The tall slave stood on the porch of the shack. It was a Monday morning, and it had been eight days since the path-finders had left, they would be back anytime now. Since they left, the slaves only duty was packing up the camp, which they made quick work of. So, with no work to be done, the remainder of their time was spent resting. This was one of the very few times the slaves were able to rest, and they greatly relished it.

Eventually, the path-finders return, and it was time for the camp to depart. The tall slaves stepped from the porch into the water, the cold biting his feet. He joined the other slaves as they grabbed everything from camp, all the supplies, firewood, and resources they had dug from the mine and marched up the path away from the camp. The path was dry but often zig-zagged to avoid water logged areas.

The march was a little more than a day’s journey in total. They reached the castle at the break of dawn. The castle was magnificent; it was called Castle Parnassus and it was surrounded with a tall stone wall.

The slaves were marched around the castles wall to the south entrance, during the journey, the tall slaves observed the great castle, hoping to gaze upon the castle. most of the castle was out of the sight because of the walls, but the slave could still see the roof of the immaculate great hall of the king, which resembled a cathedral in the nature, with great flying buttresses and stained glass windows depicting kings of old and their deeds. They were brought into the dungeon that sat underneath the Staff living quarters. It was a musty underground room filled tightly with cells in which to house the slaves. They were told by the slavers to rest for a few hours after their journey, but were quickly put back to work.

Each was given a tool and was put to work in the large fields, they tilled the land and planted the crops. Each day from dawn to dusk they would work on whatever needed to be done on the estate, whether it be working on the fields, picking fresh apples from the orchards, cleaning the stables, repairing weathered parts of the castle, or even washing the dishes. The steward would often put slaves to work in the kitchens to help alleviate the stress of the kitchen chefs and servants who were notoriously understaffed and always worked questionable as hard the slaves did.

The steward was a portly old man by the name of Titus. He claimed to be descended from House Coiron, who had governed the lands of Morwatch in days’ past. Many questioned the legitimacy of his birth, but few could disprove it. The House was broken up after the Battle of the Clemtence Canal, all family records were lost concerning the old House. If one claimed he hailed from Coiron, no man could prove nor disprove the others claim. Even still, the king chose to believe his claim and Titus Coiron served him for more than two decades as his steward and royal advisor.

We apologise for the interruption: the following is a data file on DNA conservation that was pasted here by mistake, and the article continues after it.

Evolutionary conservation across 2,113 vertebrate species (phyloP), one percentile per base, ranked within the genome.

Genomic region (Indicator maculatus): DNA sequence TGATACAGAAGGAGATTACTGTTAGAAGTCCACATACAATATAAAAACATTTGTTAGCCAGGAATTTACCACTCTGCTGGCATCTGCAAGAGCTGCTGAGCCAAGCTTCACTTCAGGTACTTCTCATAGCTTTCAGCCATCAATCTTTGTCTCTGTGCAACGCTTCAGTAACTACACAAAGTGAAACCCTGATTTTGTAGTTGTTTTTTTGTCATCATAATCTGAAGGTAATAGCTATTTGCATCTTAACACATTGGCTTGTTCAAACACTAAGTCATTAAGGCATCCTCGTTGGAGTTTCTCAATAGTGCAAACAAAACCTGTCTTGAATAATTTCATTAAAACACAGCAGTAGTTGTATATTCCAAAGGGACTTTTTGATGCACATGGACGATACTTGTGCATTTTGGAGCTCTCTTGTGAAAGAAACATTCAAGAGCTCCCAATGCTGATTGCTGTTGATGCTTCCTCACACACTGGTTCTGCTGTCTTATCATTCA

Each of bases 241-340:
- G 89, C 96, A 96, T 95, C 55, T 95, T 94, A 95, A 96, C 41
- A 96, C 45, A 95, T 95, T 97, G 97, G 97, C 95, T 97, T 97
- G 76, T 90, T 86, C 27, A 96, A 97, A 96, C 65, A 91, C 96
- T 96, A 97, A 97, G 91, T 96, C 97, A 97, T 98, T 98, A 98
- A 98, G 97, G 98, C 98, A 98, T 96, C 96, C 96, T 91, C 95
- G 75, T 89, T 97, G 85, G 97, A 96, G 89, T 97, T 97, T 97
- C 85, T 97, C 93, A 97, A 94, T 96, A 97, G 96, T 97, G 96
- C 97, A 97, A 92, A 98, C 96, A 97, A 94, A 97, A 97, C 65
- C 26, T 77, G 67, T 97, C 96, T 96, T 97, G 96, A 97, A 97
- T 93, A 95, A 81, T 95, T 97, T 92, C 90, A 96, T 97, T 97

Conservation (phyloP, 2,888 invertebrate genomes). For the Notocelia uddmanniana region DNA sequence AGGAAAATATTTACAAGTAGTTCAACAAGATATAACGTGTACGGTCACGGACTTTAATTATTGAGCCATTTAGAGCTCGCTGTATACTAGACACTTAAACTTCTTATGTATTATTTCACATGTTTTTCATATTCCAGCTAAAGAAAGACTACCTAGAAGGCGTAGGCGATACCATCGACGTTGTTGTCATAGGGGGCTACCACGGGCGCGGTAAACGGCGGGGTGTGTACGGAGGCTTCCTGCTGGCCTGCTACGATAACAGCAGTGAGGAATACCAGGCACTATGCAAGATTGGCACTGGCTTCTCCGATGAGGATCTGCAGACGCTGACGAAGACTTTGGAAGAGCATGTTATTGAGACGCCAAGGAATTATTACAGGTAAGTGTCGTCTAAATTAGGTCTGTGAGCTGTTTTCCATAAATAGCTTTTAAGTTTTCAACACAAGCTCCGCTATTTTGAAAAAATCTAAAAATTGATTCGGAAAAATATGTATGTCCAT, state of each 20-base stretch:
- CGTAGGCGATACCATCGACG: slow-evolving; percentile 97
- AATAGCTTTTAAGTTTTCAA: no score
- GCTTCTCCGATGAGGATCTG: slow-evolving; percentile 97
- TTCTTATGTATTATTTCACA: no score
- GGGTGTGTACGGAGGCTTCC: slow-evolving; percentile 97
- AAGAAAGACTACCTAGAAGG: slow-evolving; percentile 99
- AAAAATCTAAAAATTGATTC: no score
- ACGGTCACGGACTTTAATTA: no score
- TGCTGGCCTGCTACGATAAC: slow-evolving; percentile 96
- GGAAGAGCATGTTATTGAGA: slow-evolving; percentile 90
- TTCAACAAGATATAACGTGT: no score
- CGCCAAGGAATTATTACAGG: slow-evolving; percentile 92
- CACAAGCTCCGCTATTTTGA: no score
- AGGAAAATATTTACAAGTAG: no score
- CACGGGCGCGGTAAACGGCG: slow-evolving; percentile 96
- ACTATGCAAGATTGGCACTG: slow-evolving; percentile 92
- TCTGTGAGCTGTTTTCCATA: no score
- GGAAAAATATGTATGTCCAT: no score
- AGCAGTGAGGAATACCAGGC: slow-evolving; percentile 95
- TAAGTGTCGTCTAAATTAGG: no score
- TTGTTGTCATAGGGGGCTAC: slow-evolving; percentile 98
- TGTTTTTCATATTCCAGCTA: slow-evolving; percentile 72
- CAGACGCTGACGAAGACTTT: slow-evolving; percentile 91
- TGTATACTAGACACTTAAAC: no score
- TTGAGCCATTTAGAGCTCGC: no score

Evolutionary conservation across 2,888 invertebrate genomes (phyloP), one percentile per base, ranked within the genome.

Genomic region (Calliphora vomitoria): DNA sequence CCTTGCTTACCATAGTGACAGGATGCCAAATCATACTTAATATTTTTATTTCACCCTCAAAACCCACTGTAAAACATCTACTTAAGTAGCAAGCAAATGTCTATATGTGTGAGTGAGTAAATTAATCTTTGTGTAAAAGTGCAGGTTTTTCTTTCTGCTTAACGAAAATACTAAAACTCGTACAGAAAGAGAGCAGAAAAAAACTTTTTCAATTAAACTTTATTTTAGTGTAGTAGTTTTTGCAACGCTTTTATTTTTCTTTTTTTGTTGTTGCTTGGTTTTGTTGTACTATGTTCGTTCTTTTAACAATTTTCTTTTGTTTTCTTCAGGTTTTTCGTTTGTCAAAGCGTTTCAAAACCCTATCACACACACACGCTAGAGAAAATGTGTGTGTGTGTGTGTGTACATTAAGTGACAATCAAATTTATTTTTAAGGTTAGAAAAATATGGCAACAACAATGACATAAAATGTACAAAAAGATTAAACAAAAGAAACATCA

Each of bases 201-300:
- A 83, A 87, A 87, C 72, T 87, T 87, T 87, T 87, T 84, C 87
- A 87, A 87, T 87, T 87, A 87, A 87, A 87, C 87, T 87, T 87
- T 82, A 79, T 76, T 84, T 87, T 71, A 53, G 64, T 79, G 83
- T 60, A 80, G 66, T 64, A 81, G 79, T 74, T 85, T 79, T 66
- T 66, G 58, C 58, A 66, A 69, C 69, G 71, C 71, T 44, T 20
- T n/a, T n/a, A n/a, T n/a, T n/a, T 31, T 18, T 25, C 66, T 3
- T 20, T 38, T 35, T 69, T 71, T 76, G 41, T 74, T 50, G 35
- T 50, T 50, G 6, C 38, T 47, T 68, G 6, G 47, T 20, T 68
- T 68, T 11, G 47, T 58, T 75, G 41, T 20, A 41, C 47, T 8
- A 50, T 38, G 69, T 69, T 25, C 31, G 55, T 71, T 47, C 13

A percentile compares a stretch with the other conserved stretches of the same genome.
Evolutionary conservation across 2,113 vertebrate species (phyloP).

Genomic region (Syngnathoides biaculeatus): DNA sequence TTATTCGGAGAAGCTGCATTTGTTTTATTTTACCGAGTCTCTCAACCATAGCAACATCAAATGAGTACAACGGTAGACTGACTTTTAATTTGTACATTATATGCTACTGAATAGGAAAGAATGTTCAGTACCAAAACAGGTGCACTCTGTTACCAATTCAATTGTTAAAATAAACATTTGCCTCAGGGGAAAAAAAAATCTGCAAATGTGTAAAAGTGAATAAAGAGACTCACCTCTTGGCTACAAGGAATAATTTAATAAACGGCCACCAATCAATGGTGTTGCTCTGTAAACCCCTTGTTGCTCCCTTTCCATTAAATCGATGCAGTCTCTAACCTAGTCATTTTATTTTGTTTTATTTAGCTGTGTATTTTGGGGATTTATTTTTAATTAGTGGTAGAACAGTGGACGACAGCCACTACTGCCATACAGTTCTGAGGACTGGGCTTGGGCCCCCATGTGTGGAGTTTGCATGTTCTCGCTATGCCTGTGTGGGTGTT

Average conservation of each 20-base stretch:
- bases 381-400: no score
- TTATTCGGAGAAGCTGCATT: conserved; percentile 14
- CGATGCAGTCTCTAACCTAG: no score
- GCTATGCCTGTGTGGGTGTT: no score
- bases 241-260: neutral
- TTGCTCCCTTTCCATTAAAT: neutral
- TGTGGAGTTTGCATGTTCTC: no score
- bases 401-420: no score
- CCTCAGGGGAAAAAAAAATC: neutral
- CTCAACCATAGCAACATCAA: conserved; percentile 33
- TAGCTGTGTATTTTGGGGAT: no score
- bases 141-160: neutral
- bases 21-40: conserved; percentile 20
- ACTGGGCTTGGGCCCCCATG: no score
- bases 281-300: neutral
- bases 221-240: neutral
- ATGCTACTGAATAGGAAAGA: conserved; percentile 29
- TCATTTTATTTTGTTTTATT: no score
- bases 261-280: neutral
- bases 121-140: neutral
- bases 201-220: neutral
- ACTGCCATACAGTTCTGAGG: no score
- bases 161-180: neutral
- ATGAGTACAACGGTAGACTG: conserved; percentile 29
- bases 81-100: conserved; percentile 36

The steward was often cheery and friendly around the king, always willing to help and never wishing to be burden to anyone around him. Outside the king’s earshot, he was quite the opposite. he was a cruel and inhospitable man who’s only chief concern was himself. Most all of the castle suffered under him, but the slaves received the worst treatment from him. Beating were very common, some would even be beaten to death depending on the circumstances, but mercy was a rare thing to receive from Steward Titus Coiron.

The role of dish washer was often sought after by the taller slave, not only because it was a relaxing task but also so he could share the same room as a maid whom he found very fair. She was a slender, beautiful lady with a thin innocent looking face and pale skin. Her hair was the lightest of browns and was often tied up. Her eyes were a deep blue close to that of lapis lazuli. He greatly loved her, and would often daydream of them together in a life that could never be.

There was a particular day when the king was off on a journey and the Titus oversaw the castle. the taller slave was ordered to work in the kitchen to help them prepare for a party that in the great hall. The first that needed to be done was the dirty dishes had to be cleaned, he did this efficiently and picked up the many dishes to transport them to the kitchen closet. But, while walking to the closet, but he was then surprised! Out of the corner came the maid whom he loved, and then loves’ anxiety griped his heart and he tripped on the moist floors of kitchen, the dishes breaking. The slave arose instantly in horror, he and the maid tried to salvage anything they could of the broken dishes, but it was no use. Then to an even horror the steward came into the kitchen after hearing the crash, he observed what had happened and then with a great fury, grabbed the slaves by the hair and dragged him outside into a courtyard. He threw his to the ground, out of his pocket he pulled a whip.

He then addressed the workers who were in the courtyard at the time, “Behold! This slave you see here is guilty of breaking our Sovereign lord’s dishware and his punishment shall be a warning to any who is careless with their duties”.

Titus then began to violently beat at the slave. Each blow stung with excruciating and his back began to bled, covering the grass below him with spots of blood. He took the punishment with great humility, but after it was over he lay on the ground, groaning in pain. The steward then ordered the slave to get up, but when no response was made, he started to kick him until he finally got up.